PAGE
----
Question: why does Germany seem to not favor EU energy independence?

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    IIRC, part of the rationale was to diversify supply. Not from the producer, but from issues with the country the gasoduct runs through. For example, between 2005 and 2009 there were a series of disputes between Russia and Ukraine that led to Russia cutting down gas shipment through Ukraine and gas shortage down the line (Central Europe)
    – SJuan76
    Commented Jun 16, 2017 at 20:38
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    Perhaps Germany is unhappy that the US is effectively bullying them into buying gas exclusively from the US (which may be more expensive) and abusing their powers of sanctions. Commented Jun 17, 2017 at 7:11
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    Gemanyy of course has a massive energy problem called the "Energiewende". It is trying at the same time to close nuclear plants as well as reduce carbon emissions. That's a bit of a problem as it's a country with fairly dark, cold winters. That effectively excludes solar, and wind is unreliable. Natural gas might not be carbon-neutral, but it's much better than the peat Germany currently burns. But that leaves open the question, why Russia?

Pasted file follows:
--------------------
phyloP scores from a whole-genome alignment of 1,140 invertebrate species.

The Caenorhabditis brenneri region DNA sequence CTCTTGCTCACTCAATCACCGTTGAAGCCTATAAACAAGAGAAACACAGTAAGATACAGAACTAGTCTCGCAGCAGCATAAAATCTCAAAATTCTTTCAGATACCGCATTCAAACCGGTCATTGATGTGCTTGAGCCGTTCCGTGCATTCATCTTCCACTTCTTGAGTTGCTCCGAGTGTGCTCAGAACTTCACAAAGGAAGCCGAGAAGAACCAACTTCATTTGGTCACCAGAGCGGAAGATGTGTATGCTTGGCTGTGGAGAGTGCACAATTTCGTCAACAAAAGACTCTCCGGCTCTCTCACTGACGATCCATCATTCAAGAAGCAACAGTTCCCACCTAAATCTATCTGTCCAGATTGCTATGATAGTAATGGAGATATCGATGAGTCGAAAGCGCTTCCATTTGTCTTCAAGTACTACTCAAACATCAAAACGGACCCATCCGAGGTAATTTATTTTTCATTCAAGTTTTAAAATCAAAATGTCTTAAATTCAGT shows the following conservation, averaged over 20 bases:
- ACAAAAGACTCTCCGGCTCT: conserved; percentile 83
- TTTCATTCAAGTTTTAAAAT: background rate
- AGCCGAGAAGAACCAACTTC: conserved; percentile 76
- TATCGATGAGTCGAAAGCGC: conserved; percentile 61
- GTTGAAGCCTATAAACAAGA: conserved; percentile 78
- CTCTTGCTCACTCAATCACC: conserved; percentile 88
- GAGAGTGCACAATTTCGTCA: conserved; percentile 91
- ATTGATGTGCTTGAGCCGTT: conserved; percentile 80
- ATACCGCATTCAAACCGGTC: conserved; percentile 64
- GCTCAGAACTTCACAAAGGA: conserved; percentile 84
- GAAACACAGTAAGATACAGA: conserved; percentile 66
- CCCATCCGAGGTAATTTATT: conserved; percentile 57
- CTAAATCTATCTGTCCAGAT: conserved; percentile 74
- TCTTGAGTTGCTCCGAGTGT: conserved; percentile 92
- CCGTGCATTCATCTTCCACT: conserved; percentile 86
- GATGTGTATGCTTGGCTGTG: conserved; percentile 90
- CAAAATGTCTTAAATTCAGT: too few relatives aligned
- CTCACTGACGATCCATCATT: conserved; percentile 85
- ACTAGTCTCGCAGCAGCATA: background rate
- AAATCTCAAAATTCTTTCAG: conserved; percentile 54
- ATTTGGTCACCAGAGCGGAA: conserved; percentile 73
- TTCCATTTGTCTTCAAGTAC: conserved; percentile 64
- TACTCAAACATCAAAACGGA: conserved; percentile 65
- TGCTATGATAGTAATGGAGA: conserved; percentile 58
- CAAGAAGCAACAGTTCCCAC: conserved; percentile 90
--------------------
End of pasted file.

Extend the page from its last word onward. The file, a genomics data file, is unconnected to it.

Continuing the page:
– MSalters
    Commented Jun 17, 2017 at 23:36
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    The pipeline is about reducing reliance on Ukraine. Russian gas isn't easy to replace in the short-term, it's not like there would be a magic bullet Germany would ignore for no reason. It has also been investing in renewable energies or energy efficiency, it's not like “being dependent” was a policy goal.
    – Relaxed